Nnedi Okorafor’s novel Who Fears Death is a novel of magic and feminism in post-apocalyptic Africa. It is a novel that should be talked about in schools now more than ever with the “me too” movement and a strong push for feminism that is sweeping the nation. The novel has many examples of toxic masculinity such as rape, sexual mutilation of women and how only males can practice magic. However, it also shows how to fight against this oppression with bravery, love and hope.
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Fake news seems to be everywhere nowadays. We hear it from our professors, peers, the government and even mainstream media itself. With sources seeming to be unreliable, the truth seems to be falling between the cracks of memes and Kardashian scandals. Many start to ask if any news matters anymore. Should we follow it? Is the mainstream media ever valuable to the people anymore?
There are plenty of things you hear about college. From the freshman 15 to unspeakable regrets, you’re bound to have an experience that is unique to you.
Most college students are trying to network for internships, learning experience and jobs. However, networking is a skill everyone should have, even if you already have a steady job. Who knows what could happen? Connections can get you, a loved one or a friend a job in the future, or just help you make new business connections.
We hear the complaints from neighbors, colleagues, coworkers, family and friends — all airing the same grievances about how much they hate taxes, the government, this law or that new bill. They all chat about how dumb the president is or how bias Congress acts. As years pass, the more it seems that everyone in America hates the government.
Go back in time and think about the cartoons that were on the screens of 1970s children. Tom and Jerry, Bugs Bunny and Peanuts all come to mind. All these shows are timeless classics that have made generations laugh. Though newer cartoons may not have the charm of these classics, does that make them any less valuable?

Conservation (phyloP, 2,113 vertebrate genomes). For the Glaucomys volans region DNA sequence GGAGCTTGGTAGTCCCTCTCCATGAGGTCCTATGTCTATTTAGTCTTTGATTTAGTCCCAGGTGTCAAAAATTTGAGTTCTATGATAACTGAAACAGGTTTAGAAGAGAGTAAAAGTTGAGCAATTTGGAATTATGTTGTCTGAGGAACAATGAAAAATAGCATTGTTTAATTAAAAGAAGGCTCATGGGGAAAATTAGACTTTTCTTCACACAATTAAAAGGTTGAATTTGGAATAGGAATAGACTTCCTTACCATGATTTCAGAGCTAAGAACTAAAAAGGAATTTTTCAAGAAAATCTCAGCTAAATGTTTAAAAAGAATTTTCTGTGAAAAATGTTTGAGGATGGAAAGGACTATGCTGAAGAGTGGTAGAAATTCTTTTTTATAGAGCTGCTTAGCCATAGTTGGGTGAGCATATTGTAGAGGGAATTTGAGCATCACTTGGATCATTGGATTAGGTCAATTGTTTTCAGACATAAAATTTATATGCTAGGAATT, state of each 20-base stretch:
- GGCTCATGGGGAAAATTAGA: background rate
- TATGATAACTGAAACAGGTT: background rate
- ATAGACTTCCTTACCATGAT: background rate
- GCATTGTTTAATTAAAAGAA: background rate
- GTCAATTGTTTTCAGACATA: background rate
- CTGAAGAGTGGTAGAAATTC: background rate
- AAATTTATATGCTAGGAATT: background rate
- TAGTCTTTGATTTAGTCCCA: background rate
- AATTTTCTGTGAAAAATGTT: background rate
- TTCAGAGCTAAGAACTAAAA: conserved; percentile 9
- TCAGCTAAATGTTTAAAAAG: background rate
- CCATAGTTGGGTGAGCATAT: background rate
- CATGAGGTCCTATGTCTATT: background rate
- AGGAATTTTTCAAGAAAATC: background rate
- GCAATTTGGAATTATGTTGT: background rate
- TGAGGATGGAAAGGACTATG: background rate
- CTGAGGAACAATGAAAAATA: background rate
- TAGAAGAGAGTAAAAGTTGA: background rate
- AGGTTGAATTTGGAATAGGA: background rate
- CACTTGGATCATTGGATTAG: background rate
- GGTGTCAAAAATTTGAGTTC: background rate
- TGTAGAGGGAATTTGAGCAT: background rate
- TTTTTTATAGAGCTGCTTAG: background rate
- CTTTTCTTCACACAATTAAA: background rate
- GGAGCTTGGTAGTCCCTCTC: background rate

A new semester begins, and for parents and students alike, expensive textbooks are an additional stressor. Educators sometimes demand students buy the newest copy, access codes or the copy they have written personally. Do we really need them, or is this a scam for professors to make money?
When people think of Nevada, they think of Las Vegas, gambling and adventure. But maybe you should start thinking of it as home to the lucrative business of selling body parts of the deceased. In Southern Nevada, there’s an entire practice known as "body brokers." According to a Reuters report, such businesses place pamphlets in funeral homes, promising to pay for a free cremation if they donate their loved ones bodies to their organization to help alleviate funeral costs.
One of the main factors dictating elections all over the globe is the loss of current jobs. The thing many people think just isn’t true — illegal immigrants aren’t taking your jobs, your kids are.
We as a society recognize that hunger is a global issue. However, what we often fail to recognize is it is also a national problem. That’s right, people are starving here in the U.S. In fact, a recent study claims that 41 million people struggle to feed themselves in the U.S. and out of those, 13 million are children. In 2015 it found that 4 million senior citizens struggled to find food. As one of the most, and arguably the most, influential and industrial world power it is unforgivable that so many go to bed hungry when their is more than enough food. This is all coming from Feeding America.
Who hasn't felt the pressure of the social media take over and the pressure for the perfect picture? Always earning more likes the less dressed one is. However, you ever look at your account and wonder if it's really you?
In a somewhat-hidden corridor in Scott Quad, there's a place many people fear going to: the Ohio University Police Department offices.